In the first season finale of Scooby-Doo! Mystery Incorporated, a season-spanning arc is what Fred's father, Mayor Jones, is up to. We learn that besides being a neglectful sociopath, he's involved in the Myth Arc and is Ambiguously Evil. By the season finale, he's paranoid that he'll be found out soon, so at the beginning of the episode, he apologizes to Fred for being mean and tells him that he loves him. The episode ends with not only revealing that Mayor Jones is after the MacGuffin, but also that he's not Fred's real father; he's Fred's kidnapper, having abducted him from his real parents as a hostage. Mayor Jones was scared that he would lose his son's love and trust (he had come to genuinely love Fred), especially because Fred was actively trying to search for the truth about his father himself. Fred and Mayor Jones end up becoming estranged, with Fred not wanting anything to do with Mayor Jones and we don't get to see Mayor Jones' response in the aftermath of the season finale (other than he implicitly still wants Fred back and he's still a selfish jerk).

    In Episode 26 of the Pokémon Sun & Moon anime, Sophocles learns at the beginning of the episode that he and his family are moving. Because this means that he'll have to tearfully bid farewell to his friends at school if he tells them, he initially doesn't tell his classmates that he's moving and instead acts like it's a normal school day. At the end of the day, he gives in and confesses. The next day, his classmates decide to give him the best day ever before he moves away the day after that. It turns out that Sophocles' family is just moving to a bigger house in the neighborhood. It's like Last Day to Live (it probably is?), except Sophocles doesn't die or anything. Reply
  • 4 Dec 14th, 2017 at 6:06PM
    Lastest Reply: 15th Dec, 2017 11:26:31 AM
    So I am looking to see if there is a trope based on a scene I saw in a couple of video games where the hero has defeated and knocked down a seeming enemy (such as when said enemy is a friend/ally trying to help you though they did it in the wrong way), and they are about to finish off/kill said enemy/ally when another character comes in and tries to stop them from killing them by saying they are actually on their side or that if they kill them then they are no better than the enemy/ally. One example is Mr Ribbs from Grabbed By The Ghoulies he nicks an egg you have found that is to be taken to Ma Soupswill, and you/Cooper chase him through the mansion and eventually into the kitchen when Cooper manages to engage and defeat Mr Ribbs in battle and gets the egg back but enraged by being harrassed by and having to chase Mr Ribbs, Cooper punches Mr Ribbs in the face knocking him down and is about to finish him off when Ma Soupswill comes in and stops Cooper by explaining that Mr Ribbs is her assistant and that she asked Mr Ribbs to help Cooper by getting the egg. Anybody know if thats a thing, oh and heres a video link to show what Im talking about go to 35:38 of the video to see the exact part. https://www.youtube.com/watch?v=c9-OISadXto Reply
  • 2 Dec 15th, 2017 at 9:09AM
    Lastest Reply: 15th Dec, 2017 09:26:43 AM
    In an office, new employee Bob joins the team, alongside Alice, Carol, Grace, Mallory and Ted. Bob is aged 25, with Alice being 40, Carol being 22, Grace is 21, Mallory is 38 and Ted is 54.

    However, although Bob is young (physically), he manages to have a witty sort of conversation similar to The Intern and he sounds more like someone in their 50s or 60s, even though he's only 25. Grace and Carol ridicule him, and Alice doesn't know what to think.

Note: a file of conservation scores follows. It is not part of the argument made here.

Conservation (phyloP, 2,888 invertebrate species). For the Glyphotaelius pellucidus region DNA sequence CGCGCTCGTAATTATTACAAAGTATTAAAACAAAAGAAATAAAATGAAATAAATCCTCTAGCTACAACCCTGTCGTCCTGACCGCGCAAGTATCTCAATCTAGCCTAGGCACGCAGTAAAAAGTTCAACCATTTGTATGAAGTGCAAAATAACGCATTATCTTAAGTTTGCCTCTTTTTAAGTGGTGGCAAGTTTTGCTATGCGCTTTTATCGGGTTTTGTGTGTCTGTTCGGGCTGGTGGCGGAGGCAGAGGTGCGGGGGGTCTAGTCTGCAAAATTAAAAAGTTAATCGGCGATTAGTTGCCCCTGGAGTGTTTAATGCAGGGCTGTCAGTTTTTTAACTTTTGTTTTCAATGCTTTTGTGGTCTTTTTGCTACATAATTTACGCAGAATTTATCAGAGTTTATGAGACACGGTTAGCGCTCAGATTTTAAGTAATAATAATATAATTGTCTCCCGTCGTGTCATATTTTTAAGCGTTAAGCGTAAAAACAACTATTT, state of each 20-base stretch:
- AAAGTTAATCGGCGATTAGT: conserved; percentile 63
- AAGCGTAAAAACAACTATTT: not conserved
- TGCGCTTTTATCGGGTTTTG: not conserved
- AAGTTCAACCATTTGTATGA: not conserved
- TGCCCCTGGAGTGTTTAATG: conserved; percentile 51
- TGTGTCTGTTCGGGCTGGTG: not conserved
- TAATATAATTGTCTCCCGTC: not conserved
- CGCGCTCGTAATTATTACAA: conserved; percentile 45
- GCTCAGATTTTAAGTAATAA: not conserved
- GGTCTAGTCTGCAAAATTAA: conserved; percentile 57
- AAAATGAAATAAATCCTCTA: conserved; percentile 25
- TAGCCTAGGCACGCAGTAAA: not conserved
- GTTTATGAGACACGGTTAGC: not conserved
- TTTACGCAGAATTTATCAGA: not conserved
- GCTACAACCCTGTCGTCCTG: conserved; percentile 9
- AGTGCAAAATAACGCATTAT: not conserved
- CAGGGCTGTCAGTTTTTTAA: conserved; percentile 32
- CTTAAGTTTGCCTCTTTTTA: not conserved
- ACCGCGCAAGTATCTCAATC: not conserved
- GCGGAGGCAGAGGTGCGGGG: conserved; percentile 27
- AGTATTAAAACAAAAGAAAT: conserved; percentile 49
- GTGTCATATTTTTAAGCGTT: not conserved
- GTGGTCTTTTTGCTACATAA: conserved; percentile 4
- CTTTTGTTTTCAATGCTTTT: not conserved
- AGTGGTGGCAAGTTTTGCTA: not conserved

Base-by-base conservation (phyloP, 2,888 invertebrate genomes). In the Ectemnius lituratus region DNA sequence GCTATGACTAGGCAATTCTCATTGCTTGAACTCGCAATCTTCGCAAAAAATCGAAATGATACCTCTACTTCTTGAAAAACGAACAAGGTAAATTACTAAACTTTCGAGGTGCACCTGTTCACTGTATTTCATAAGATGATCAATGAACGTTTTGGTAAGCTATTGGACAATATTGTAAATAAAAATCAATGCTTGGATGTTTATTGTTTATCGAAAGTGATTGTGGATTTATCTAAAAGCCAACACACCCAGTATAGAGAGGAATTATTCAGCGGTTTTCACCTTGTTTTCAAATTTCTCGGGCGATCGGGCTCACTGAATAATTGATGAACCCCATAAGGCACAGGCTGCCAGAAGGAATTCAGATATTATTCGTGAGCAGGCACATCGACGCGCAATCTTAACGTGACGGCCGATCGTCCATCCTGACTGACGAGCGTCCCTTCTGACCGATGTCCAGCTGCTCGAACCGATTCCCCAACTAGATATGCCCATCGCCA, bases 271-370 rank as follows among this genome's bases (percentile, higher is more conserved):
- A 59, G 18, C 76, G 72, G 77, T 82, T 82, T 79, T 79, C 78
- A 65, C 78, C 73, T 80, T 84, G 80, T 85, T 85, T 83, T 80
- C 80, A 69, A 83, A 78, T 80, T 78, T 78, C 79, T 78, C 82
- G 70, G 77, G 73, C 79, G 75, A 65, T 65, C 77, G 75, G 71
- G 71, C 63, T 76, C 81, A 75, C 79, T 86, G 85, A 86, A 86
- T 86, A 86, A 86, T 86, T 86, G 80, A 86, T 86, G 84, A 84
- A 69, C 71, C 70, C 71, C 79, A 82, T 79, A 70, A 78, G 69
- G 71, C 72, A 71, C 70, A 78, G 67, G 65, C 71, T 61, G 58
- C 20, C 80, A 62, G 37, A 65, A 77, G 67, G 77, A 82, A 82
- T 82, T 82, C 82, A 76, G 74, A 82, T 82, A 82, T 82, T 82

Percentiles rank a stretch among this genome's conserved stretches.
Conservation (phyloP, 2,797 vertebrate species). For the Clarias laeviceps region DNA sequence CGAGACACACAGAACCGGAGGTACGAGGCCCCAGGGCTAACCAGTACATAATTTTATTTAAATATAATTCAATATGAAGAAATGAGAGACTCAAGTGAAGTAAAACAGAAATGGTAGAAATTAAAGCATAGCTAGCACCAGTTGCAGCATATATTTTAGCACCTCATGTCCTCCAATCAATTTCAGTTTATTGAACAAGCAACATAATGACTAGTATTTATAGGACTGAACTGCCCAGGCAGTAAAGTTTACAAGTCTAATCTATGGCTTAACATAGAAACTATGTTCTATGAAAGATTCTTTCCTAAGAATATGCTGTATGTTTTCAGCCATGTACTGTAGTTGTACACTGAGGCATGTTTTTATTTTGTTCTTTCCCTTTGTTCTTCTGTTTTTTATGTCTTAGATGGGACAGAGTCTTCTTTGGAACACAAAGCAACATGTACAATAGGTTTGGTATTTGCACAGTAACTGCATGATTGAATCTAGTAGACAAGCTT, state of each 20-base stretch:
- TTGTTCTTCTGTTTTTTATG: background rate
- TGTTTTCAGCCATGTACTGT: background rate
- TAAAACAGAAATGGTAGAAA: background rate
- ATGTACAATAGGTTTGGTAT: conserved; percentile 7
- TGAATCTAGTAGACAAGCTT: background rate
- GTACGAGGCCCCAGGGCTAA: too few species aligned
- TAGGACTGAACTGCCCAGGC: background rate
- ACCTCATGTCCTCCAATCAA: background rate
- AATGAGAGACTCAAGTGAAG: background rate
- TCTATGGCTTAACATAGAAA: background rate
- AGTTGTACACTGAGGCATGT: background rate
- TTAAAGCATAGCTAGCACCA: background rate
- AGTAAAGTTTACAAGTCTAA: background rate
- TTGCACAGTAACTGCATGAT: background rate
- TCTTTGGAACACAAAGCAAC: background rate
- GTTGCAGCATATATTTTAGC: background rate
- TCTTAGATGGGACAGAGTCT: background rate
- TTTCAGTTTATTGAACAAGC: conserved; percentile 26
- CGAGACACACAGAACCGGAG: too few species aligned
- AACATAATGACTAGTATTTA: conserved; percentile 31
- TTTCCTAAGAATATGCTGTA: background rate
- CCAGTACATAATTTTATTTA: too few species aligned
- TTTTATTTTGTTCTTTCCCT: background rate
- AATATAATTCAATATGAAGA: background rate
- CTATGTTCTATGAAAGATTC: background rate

Grace also has an obsession with looking like Wrestling.Emma (the wrestler) and has been fired and re-hired, 6 times over the past year over her dress code, until the boss gave in and decided to allow her to Bare Her Midriff.

    Bob isn't Really 700 Years Old, the setting is a drama like Better Call Saul (so no supernatural or Sci-Fi tropes could be used), but what tropes would fit Bob, and also for Grace and Carol as well? Reply

      First of all, you've got too many different things here: Grace's fashion tastes and clashes with her boss over the workplace dress code don't really have anything to do with Bob.

      Aside from that, there's Wise Beyond Their Years, but that's mostly for children or teenagers, not adults. What exactly does "he's 25 but sounds like he's in his 50s" mean? Does he have a lot of experiences most people his age lack? Is his taste in music and fashion a quarter-century behind his peers?

      As it is, I'm not really seeing anything particularly tropeworthy about Bob based on your description.

      From what I can gather, is it Most Writers Are Adults or Acting Your Intellectual Age? Doesn't look like Wise Beyond Their Years.
  • 5 Dec 14th, 2017 at 6:06AM
    Lastest Reply: 15th Dec, 2017 09:24:37 AM
    Do we have a trope for when the protagonist gets some sort of warning telling them to mind their own business (e.g. untraceable text/phone call, note, etc)?

    The nearest I could find was The Villain Knows Where You Live, but that isn't quite what I'm after (since the important part is "being told not to continue by some unknown party") rather than specifically the implied threat. Reply

      Window Pain is one way of saying it.

      Implied Death Threat might cover it?

      Nope, it doesn't need to be an implied or a death threat (it can be an overt threat, not have any threat). "There isn't much point in wasting your time with this investigation" would still fit the spirit of the trope.

      Last Chance to Quit?

      Still not quite what I'm after (that's usually towards the end of the work and delivered in person after the hero confronts the villain, and these sorts of threats tends to be end-of-the-first-act sort of things).
  • 1 Dec 15th, 2017 at 8:08AM
    Lastest Reply: 15th Dec, 2017 08:21:22 AM
    I'm looking for the best trope that fits hippopotamuses being used in the place of horses. I know there's Horse of a Different Color but since the trope discription talks so much about fantasy/alternate world creatures which can be used in place of horses, I am not sure it fits, since the work in question is an Alternate History set in the 1800s without any magic rather than a "proper" fantasy world. Any ideas, anyone? Reply

      It still fits if they're used as horses, especially if it doesn't go into detail on how hippos would make plausible/practical replacements for horses.

      What work is this?